:::Skip to main content
Home Site Map FAQ Contact Us 中文版 RSS
Share information to Facebook Share information to Line Forwarding information by email Share information to Twitter Share information to Plurk Pop-up print setting
Lending Your Name for Customs Declaration May Lead to Breaking the Law and Being Punished

In order to prevent fraudulent companies and smugglers from artfully using the licenses of others to import goods by false declarations to avoid punishment, depending on whether the goods concealed in the declared import cargoes are contraband or permitted items, unwitting importers who fail to meet the obligation of honest declarations will be punished pursuant to Paragraph 3, Article 37 along with Paragraph 1, Article 36 of the Customs Anti-smuggling Act or Paragraph 1, Article 37 of the same Act respectively. As for the actual owner of the goods who mastermind the smuggling, a penalty shall be imposed pursuant to Paragraphs 1 and 3, Article 36 of the above-mentioned Act.

In recent years, customs authorities have discovered numerous false declarations or smuggling cases subject to severe penalties involving individuals importing goods on behalf of others using their names. In such cases, the importers argue that they are not the actual wrongdoers and are dissatisfied with customs dispositions by seeking administrative remedies. Taichung Customs emphasizes that the import of goods follows a declaration and inspection system, imposing an obligation on importers to submit correct declarations. When an importer (referred to as the “tax payer” on the declaration form) declares the import of goods on behalf of others, any false declaration that violates the Customs Anti-smuggling Act constitutes a breach of the duty to provide correct declarations. Importers cannot absolve themselves of responsibility merely because they are not the actual owners of the goods. According to Article 7 of the Administrative Penalty Act and considering the Supreme Administrative Court Judgment No. 39 in 2013, if taxpayers intentionally submit false information to escape from Customs controls or knowingly provide inaccurate contents in their declarations, they are subject to penalties. Even if the taxpayer has no illegal intention and does not foresee that the declared content differs from the actual goods received, the incorrect declaration due to failure in exercising due diligence still constitutes a false declaration of negligence, which is subject to punishment.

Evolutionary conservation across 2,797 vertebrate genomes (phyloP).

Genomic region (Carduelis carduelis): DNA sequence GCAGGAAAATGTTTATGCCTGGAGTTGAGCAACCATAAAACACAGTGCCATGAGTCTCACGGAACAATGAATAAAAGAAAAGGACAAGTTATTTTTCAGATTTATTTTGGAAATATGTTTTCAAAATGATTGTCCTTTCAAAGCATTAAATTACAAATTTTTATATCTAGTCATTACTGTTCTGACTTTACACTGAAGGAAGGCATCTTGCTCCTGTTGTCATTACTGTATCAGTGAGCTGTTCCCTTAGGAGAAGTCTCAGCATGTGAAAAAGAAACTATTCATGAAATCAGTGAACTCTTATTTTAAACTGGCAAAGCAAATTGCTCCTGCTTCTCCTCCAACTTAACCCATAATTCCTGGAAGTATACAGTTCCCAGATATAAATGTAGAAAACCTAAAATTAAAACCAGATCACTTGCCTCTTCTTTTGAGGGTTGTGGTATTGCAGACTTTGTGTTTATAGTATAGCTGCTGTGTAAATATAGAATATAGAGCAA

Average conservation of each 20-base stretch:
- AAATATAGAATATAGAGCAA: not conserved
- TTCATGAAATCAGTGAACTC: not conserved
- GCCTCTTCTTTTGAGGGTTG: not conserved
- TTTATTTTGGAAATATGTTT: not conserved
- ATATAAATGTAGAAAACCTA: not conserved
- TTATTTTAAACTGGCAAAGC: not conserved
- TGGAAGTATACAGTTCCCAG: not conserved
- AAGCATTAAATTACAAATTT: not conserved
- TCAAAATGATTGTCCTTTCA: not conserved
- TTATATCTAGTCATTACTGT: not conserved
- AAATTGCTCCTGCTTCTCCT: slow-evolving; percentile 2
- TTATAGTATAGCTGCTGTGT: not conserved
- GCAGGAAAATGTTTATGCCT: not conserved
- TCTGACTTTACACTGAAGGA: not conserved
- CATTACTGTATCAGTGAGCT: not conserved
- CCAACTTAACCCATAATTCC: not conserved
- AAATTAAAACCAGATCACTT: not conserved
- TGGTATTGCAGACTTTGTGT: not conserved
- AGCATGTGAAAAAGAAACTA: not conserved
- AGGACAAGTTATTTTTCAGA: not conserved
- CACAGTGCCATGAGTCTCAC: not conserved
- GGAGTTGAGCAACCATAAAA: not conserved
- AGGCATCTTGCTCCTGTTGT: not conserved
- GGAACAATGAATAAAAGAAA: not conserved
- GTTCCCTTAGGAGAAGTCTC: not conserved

Taichung Customs further states that when importers lend their import licenses to others or import goods for others using their names, if drugs, firearms, or other contraband are found to be concealed in the goods, not only will the actual owners of the goods face criminal and administrative liability for smuggling, but the importers will be also transferred to judicial authorities for prosecution. Even if importers plead ignorance of the smuggling or exoneration from criminal liabilities after the investigation by judicial authorities, they are still responsible for false declaration due to negligence and are subject to penalties under Paragraph 1, Article 36 of the Customs Anti-smuggling Act, which will be fined up to three times the value of the goods.

Taichung Customs again reminds importers and exporters not to covet small gains and underestimate the trade risks associated with lending licenses so as to prevent being punished due to implication in false declaration or smuggling unwittingly, which leads to  a loss outweighing the gain and damages company reputation. 

Issued:Customs Administration Release date:2024-06-18 Last updated:2024-06-18 Click times:90